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Cortical Thickness and Surface Area Networks in Healthy Aging, Alzheimer’s Disease and Behavioral Variant Fronto-Temporal Dementia.

Int J Neural Syst. 2018 Nov 14;:1850055

Authors: Vuksanović V, Staff RT, Ahearn T, Murray AD, Wischik CM

Abstract
Models of the human brain as a complex network of inter-connected sub-units are important in helping to understand the structural basis of the clinical features of neurodegenerative disorders. The aim of this study was to characterize in a systematic manner the differences in the structural correlation networks in cortical thickness (CT) and surface area (SA) in Alzheimer’s disease (AD) and behavioral variant Fronto-Temporal Dementia (bvFTD). We have used the baseline magnetic resonance imaging (MRI) data available from a large population of patients from three clinical trials in mild to moderate AD and mild bvFTD and compared this to a well-characterized healthy aging cohort. The study population comprised 202 healthy elderly subjects, 213 with bvFTD and 213 with AD. We report that both CT and SA network architecture can be described in terms of highly correlated networks whose positive and inverse links map onto the intrinsic modular organization of the four cortical lobes. The topology of the disturbance in structural network is different in the two disease conditions, and both are different from normal aging. The changes from normal are global in character and are not restricted to fronto-temporal and temporo-parietal lobes, respectively, in bvFTD and AD, and indicate an increase in both global correlational strength and in particular nonhomologous inter-lobar connectivity defined by inverse correlations. These inverse correlations appear to be adaptive in character, reflecting coordinated increases in CT and SA that may compensate for corresponding impairment in functionally linked nodes. The effects were more pronounced in the cortical thickness atrophy network in bvFTD and in the surface area network in AD. Although lobar modularity is preserved in the context of neurodegenerative disease, the hub-like organization of networks differs both from normal and between the two forms of dementia. This implies that hubs may be secondary features of the connectivity adaptation to neurodegeneration and may not be an intrinsic property of the brain. However, analysis of the topological differences in hub-like organization CT and SA networks, and their underlying positive and negative correlations, may provide a basis for assisting in the differential diagnosis of bvFTD and AD.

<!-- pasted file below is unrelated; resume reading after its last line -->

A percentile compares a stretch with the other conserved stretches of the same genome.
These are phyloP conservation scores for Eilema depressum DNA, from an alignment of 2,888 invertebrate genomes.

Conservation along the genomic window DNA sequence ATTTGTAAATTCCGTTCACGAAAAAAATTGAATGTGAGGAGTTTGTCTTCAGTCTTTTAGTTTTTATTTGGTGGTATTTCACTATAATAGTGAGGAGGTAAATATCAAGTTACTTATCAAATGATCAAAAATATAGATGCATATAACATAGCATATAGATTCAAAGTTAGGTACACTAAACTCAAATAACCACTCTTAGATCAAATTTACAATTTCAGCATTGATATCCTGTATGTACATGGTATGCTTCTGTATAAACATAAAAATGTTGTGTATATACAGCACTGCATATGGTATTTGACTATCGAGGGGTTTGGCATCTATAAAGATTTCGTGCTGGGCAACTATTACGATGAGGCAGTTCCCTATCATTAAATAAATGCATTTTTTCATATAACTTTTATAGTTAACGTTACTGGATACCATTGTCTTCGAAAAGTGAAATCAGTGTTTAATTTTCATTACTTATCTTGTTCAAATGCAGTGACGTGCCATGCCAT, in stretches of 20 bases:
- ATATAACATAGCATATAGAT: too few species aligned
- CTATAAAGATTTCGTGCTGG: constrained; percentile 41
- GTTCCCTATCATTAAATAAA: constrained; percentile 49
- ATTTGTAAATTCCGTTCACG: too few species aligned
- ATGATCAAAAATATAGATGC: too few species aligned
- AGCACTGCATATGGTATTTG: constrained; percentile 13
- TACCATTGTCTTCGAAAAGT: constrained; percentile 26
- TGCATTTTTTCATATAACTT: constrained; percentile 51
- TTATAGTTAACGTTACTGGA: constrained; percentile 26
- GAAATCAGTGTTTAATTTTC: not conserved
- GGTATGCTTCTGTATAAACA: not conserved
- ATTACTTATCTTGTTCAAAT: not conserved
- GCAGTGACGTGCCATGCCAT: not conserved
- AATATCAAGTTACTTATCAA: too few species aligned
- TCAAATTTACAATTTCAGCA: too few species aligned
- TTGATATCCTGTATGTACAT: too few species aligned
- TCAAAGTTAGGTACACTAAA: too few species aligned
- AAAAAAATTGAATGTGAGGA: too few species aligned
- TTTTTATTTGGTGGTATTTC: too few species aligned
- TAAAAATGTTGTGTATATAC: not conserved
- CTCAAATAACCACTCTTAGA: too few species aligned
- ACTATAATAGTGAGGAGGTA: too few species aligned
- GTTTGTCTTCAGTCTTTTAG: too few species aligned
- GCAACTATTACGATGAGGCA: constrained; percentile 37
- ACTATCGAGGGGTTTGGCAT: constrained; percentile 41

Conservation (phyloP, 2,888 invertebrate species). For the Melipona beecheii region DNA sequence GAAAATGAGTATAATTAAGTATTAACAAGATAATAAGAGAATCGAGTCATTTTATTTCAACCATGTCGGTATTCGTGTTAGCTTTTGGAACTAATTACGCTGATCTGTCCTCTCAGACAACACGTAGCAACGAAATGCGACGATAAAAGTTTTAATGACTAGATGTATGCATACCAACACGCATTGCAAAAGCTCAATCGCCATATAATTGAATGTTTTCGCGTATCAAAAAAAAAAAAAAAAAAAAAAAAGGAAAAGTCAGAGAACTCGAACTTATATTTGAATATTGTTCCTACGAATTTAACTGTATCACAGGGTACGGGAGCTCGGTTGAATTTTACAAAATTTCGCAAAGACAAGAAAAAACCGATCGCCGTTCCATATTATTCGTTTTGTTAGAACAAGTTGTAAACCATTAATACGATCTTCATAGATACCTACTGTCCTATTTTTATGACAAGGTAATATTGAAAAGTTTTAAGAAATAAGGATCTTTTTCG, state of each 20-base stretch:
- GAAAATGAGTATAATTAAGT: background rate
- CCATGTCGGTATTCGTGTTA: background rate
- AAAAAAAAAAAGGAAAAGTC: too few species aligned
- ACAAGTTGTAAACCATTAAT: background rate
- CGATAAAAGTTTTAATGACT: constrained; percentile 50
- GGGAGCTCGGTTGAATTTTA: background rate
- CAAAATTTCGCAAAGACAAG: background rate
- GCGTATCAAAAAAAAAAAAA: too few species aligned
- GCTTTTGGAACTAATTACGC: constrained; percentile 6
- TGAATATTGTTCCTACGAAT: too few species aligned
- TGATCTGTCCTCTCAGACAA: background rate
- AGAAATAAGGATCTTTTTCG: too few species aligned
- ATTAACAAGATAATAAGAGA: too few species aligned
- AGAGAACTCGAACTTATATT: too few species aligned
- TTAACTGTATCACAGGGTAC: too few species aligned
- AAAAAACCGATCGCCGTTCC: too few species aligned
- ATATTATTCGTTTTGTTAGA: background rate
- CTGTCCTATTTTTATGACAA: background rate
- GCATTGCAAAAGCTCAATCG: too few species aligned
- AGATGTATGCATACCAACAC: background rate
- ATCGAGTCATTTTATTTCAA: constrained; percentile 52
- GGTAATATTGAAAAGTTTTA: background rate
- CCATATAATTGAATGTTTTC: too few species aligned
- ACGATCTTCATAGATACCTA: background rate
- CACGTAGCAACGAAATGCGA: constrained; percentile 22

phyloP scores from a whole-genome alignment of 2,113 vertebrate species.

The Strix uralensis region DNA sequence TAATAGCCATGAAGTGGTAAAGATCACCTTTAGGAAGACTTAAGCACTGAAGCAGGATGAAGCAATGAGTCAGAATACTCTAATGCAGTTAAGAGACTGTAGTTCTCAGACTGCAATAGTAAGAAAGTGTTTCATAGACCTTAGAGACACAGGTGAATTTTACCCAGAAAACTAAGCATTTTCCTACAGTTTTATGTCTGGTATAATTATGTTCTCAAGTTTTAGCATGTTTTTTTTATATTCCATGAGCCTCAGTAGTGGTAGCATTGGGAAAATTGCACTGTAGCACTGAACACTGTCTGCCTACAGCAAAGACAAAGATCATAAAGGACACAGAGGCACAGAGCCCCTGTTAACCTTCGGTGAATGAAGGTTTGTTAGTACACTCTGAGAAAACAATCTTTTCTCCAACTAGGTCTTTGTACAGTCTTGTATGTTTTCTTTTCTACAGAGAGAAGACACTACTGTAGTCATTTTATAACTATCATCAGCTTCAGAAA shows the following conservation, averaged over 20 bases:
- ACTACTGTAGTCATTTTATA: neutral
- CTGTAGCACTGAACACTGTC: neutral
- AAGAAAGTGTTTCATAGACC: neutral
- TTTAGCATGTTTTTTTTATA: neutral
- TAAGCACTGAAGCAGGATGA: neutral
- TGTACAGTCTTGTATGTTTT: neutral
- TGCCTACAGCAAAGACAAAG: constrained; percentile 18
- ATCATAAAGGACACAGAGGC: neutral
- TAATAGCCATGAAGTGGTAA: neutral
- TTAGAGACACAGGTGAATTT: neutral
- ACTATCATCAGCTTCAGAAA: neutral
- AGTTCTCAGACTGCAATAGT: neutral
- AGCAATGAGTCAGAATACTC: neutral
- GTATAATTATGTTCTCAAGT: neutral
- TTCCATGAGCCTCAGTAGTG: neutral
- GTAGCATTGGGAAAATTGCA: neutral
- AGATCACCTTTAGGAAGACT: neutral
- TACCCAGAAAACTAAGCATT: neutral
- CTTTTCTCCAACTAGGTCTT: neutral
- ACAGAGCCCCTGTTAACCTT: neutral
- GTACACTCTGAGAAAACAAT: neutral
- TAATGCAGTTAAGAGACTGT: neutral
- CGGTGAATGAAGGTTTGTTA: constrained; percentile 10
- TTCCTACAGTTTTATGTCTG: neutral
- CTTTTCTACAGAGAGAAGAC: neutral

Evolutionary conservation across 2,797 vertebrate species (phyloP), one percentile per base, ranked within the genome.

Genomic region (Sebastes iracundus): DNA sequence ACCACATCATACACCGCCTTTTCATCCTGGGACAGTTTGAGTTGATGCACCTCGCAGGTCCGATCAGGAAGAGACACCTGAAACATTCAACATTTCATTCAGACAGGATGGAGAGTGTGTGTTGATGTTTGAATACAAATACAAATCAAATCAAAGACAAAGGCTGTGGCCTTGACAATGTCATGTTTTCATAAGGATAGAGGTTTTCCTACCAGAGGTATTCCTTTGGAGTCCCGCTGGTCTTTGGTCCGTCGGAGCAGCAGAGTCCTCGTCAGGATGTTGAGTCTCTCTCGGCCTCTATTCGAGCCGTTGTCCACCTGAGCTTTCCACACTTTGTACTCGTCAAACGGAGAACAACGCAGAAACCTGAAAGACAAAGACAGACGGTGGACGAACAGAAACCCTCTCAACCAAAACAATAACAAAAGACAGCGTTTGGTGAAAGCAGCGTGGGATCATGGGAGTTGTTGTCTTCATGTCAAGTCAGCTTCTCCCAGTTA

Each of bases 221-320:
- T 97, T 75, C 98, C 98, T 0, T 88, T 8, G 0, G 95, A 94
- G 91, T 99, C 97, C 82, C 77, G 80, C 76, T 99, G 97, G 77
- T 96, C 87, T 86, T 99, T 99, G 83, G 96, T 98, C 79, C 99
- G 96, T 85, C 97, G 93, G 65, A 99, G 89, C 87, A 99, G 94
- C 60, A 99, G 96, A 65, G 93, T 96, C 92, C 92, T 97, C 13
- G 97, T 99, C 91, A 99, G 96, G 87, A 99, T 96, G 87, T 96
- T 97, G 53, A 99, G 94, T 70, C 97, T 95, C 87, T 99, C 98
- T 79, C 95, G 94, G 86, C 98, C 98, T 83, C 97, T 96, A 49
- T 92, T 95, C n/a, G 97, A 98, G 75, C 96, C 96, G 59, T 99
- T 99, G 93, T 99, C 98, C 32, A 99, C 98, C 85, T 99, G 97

PMID: 30638083 [PubMed – as supplied by publisher]

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